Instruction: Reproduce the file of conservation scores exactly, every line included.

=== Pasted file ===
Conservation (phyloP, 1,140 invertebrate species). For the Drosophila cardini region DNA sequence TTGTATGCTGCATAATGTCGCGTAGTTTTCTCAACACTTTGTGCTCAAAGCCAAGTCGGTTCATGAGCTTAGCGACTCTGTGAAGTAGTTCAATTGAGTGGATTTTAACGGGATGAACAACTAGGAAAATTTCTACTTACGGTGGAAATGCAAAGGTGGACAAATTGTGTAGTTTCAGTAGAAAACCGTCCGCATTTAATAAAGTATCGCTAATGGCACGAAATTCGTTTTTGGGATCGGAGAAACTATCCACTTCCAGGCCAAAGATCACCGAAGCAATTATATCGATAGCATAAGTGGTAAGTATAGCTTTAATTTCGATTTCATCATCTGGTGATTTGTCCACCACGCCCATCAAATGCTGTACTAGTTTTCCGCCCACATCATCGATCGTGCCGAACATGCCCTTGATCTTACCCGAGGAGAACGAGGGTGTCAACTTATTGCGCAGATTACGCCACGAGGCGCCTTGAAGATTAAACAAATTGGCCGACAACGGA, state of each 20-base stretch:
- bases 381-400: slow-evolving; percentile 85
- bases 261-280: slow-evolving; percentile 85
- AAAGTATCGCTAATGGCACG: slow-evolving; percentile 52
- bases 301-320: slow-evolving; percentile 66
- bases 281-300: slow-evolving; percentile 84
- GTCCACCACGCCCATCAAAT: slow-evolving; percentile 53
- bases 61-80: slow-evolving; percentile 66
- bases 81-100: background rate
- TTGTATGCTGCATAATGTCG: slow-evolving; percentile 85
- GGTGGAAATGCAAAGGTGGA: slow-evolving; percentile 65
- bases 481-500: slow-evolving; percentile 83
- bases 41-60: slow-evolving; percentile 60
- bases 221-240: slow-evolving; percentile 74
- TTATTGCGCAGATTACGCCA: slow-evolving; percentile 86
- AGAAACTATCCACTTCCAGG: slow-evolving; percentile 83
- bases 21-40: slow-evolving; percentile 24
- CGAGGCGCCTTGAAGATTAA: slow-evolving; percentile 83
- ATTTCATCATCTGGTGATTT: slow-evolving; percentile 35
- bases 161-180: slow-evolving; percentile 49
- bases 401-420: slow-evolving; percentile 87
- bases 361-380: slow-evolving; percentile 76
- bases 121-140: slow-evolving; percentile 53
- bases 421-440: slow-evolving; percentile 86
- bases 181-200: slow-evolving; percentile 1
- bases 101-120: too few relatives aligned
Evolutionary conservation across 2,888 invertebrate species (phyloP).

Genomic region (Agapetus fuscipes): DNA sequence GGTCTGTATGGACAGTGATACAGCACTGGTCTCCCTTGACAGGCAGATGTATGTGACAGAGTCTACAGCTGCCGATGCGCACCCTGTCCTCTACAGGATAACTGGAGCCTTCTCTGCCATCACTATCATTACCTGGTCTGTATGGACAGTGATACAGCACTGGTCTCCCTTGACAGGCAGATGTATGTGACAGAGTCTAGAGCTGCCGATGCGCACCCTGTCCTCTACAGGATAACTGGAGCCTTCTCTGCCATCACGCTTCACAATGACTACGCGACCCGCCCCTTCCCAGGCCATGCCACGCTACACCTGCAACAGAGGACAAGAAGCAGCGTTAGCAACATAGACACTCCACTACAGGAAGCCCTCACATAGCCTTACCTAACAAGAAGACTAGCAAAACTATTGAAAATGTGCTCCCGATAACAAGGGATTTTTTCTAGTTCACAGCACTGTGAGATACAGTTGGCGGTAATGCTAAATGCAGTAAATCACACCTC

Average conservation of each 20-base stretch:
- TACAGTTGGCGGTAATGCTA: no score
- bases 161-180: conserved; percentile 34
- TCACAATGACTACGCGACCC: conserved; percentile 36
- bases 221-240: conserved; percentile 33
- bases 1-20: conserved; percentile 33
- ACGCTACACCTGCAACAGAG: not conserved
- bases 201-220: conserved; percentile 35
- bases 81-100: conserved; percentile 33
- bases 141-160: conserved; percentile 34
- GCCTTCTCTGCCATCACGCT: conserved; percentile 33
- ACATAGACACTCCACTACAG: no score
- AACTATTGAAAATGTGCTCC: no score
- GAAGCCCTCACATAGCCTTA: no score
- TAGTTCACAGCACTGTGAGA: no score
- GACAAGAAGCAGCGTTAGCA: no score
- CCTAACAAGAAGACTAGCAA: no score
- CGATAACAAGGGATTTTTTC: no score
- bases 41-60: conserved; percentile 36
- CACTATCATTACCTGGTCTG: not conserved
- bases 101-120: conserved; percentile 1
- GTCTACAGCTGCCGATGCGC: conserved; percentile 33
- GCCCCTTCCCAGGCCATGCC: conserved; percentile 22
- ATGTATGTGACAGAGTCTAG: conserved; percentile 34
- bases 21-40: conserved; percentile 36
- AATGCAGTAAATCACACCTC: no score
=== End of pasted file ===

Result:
Conservation (phyloP, 1,140 invertebrate species). For the Drosophila cardini region DNA sequence TTGTATGCTGCATAATGTCGCGTAGTTTTCTCAACACTTTGTGCTCAAAGCCAAGTCGGTTCATGAGCTTAGCGACTCTGTGAAGTAGTTCAATTGAGTGGATTTTAACGGGATGAACAACTAGGAAAATTTCTACTTACGGTGGAAATGCAAAGGTGGACAAATTGTGTAGTTTCAGTAGAAAACCGTCCGCATTTAATAAAGTATCGCTAATGGCACGAAATTCGTTTTTGGGATCGGAGAAACTATCCACTTCCAGGCCAAAGATCACCGAAGCAATTATATCGATAGCATAAGTGGTAAGTATAGCTTTAATTTCGATTTCATCATCTGGTGATTTGTCCACCACGCCCATCAAATGCTGTACTAGTTTTCCGCCCACATCATCGATCGTGCCGAACATGCCCTTGATCTTACCCGAGGAGAACGAGGGTGTCAACTTATTGCGCAGATTACGCCACGAGGCGCCTTGAAGATTAAACAAATTGGCCGACAACGGA, state of each 20-base stretch:
- bases 381-400: slow-evolving; percentile 85
- bases 261-280: slow-evolving; percentile 85
- AAAGTATCGCTAATGGCACG: slow-evolving; percentile 52
- bases 301-320: slow-evolving; percentile 66
- bases 281-300: slow-evolving; percentile 84
- GTCCACCACGCCCATCAAAT: slow-evolving; percentile 53
- bases 61-80: slow-evolving; percentile 66
- bases 81-100: background rate
- TTGTATGCTGCATAATGTCG: slow-evolving; percentile 85
- GGTGGAAATGCAAAGGTGGA: slow-evolving; percentile 65
- bases 481-500: slow-evolving; percentile 83
- bases 41-60: slow-evolving; percentile 60
- bases 221-240: slow-evolving; percentile 74
- TTATTGCGCAGATTACGCCA: slow-evolving; percentile 86
- AGAAACTATCCACTTCCAGG: slow-evolving; percentile 83
- bases 21-40: slow-evolving; percentile 24
- CGAGGCGCCTTGAAGATTAA: slow-evolving; percentile 83
- ATTTCATCATCTGGTGATTT: slow-evolving; percentile 35
- bases 161-180: slow-evolving; percentile 49
- bases 401-420: slow-evolving; percentile 87
- bases 361-380: slow-evolving; percentile 76
- bases 121-140: slow-evolving; percentile 53
- bases 421-440: slow-evolving; percentile 86
- bases 181-200: slow-evolving; percentile 1
- bases 101-120: too few relatives aligned
Evolutionary conservation across 2,888 invertebrate species (phyloP).

Genomic region (Agapetus fuscipes): DNA sequence GGTCTGTATGGACAGTGATACAGCACTGGTCTCCCTTGACAGGCAGATGTATGTGACAGAGTCTACAGCTGCCGATGCGCACCCTGTCCTCTACAGGATAACTGGAGCCTTCTCTGCCATCACTATCATTACCTGGTCTGTATGGACAGTGATACAGCACTGGTCTCCCTTGACAGGCAGATGTATGTGACAGAGTCTAGAGCTGCCGATGCGCACCCTGTCCTCTACAGGATAACTGGAGCCTTCTCTGCCATCACGCTTCACAATGACTACGCGACCCGCCCCTTCCCAGGCCATGCCACGCTACACCTGCAACAGAGGACAAGAAGCAGCGTTAGCAACATAGACACTCCACTACAGGAAGCCCTCACATAGCCTTACCTAACAAGAAGACTAGCAAAACTATTGAAAATGTGCTCCCGATAACAAGGGATTTTTTCTAGTTCACAGCACTGTGAGATACAGTTGGCGGTAATGCTAAATGCAGTAAATCACACCTC

Average conservation of each 20-base stretch:
- TACAGTTGGCGGTAATGCTA: no score
- bases 161-180: conserved; percentile 34
- TCACAATGACTACGCGACCC: conserved; percentile 36
- bases 221-240: conserved; percentile 33
- bases 1-20: conserved; percentile 33
- ACGCTACACCTGCAACAGAG: not conserved
- bases 201-220: conserved; percentile 35
- bases 81-100: conserved; percentile 33
- bases 141-160: conserved; percentile 34
- GCCTTCTCTGCCATCACGCT: conserved; percentile 33
- ACATAGACACTCCACTACAG: no score
- AACTATTGAAAATGTGCTCC: no score
- GAAGCCCTCACATAGCCTTA: no score
- TAGTTCACAGCACTGTGAGA: no score
- GACAAGAAGCAGCGTTAGCA: no score
- CCTAACAAGAAGACTAGCAA: no score
- CGATAACAAGGGATTTTTTC: no score
- bases 41-60: conserved; percentile 36
- CACTATCATTACCTGGTCTG: not conserved
- bases 101-120: conserved; percentile 1
- GTCTACAGCTGCCGATGCGC: conserved; percentile 33
- GCCCCTTCCCAGGCCATGCC: conserved; percentile 22
- ATGTATGTGACAGAGTCTAG: conserved; percentile 34
- bases 21-40: conserved; percentile 36
- AATGCAGTAAATCACACCTC: no score